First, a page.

It’s a reality of modern life that most of the impending disasters forecast by news media never happen – and that is particularly so in the property industry.
Recent years have been full of startling headlines of a collapse of property prices, including in 2020 when Covid struck Australia and at the beginning of 2023 when bank economists predicted prices would drop 15% to 20% because interest rates were rising.
Journalists love these kinds of “impending doom” stories and are happy to publish scary headlines warning of us of dreadful things to come.
It causes a lot of unnecessary anxiety in a community already struggling with high interest rates, rising prices for life essentials, climate disasters, the outbreak of wars, earthquakes causing devastation and a whole lot more.
Media, of course, never apologises when the disaster they predicted does not occur.
One of the notions very popular with journalists seeking to generate clickbait with a startling forecast is the concept of a cliff. A property market cliff, a property price cliff, a mortgage cliff – according to news media, there are always things about to fall off a cliff.
Except it never happens.
The most popular one in 2023 has been the mortgage cliff. We’ve been told repeatedly to expect the number of people coming off fixed interest rates and having to pay much higher variable rates, would generate an avalanche of loan payment defaults, household disasters and falling property prices.
But it hasn’t happened.
It was never going to happen, in our view, but now we can confirm that no cliff has transpired – because we’re now well into this phase of transition from fixed rate mortgages and there has been no noticeable uplift in mortgage delinquencies and no reports of households falling apart because of the higher repayments.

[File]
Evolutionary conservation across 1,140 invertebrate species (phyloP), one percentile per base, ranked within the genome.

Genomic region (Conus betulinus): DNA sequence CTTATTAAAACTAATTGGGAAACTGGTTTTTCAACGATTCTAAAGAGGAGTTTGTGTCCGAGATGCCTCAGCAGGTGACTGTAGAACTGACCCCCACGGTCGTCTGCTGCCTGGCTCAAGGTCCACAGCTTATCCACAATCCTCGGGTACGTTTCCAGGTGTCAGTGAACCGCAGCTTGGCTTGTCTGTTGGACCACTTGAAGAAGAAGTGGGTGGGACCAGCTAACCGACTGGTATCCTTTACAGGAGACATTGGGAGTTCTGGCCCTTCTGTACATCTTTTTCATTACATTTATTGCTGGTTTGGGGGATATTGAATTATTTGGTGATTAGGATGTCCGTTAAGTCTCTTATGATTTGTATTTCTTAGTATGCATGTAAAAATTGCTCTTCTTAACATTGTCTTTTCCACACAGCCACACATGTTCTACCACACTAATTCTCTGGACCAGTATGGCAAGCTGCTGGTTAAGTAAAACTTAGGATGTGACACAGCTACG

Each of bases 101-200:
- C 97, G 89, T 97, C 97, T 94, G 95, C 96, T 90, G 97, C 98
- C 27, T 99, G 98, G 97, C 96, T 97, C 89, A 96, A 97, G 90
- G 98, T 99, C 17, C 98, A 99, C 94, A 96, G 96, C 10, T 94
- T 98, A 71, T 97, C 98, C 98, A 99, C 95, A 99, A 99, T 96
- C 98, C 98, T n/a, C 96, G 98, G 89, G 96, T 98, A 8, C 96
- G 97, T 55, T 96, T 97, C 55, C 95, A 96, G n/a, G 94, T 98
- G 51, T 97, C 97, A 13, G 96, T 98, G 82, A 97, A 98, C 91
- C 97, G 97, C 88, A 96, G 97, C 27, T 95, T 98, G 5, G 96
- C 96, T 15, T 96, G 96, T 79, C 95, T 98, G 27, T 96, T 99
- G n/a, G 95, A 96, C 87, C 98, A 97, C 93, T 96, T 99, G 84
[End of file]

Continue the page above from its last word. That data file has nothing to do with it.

Now the same media organisations – which happily published the “impending disaster” headlines earlier in the year – are, in a rather self-righteous manner, criticising the notion that there would ever be a mortgage cliff.
The Financial Review, which has degenerated into one of the worst tabloid rags in the country, recently ran a headline which said “The fixed rate mortgage cliff was a myth”.
The article declared that “the exaggerated fixed rate mortgage cliff has turned out to be a manageable staircase for borrowers”.
It also said: “Previous much-hyped concerns that people rolling off cheap fixed rate home loans could be caught up in a wave of defaults and mortgage arrears have so far proven overblown”.
Yes, indeed, but the Financial Review was one of the worst culprits in generating clickbait headlines about this earlier in the year.
It’s a bit rich to be now adopting the tut-tut “we told you so” tone, now that the hysteria they helped to generate has been proven to be false.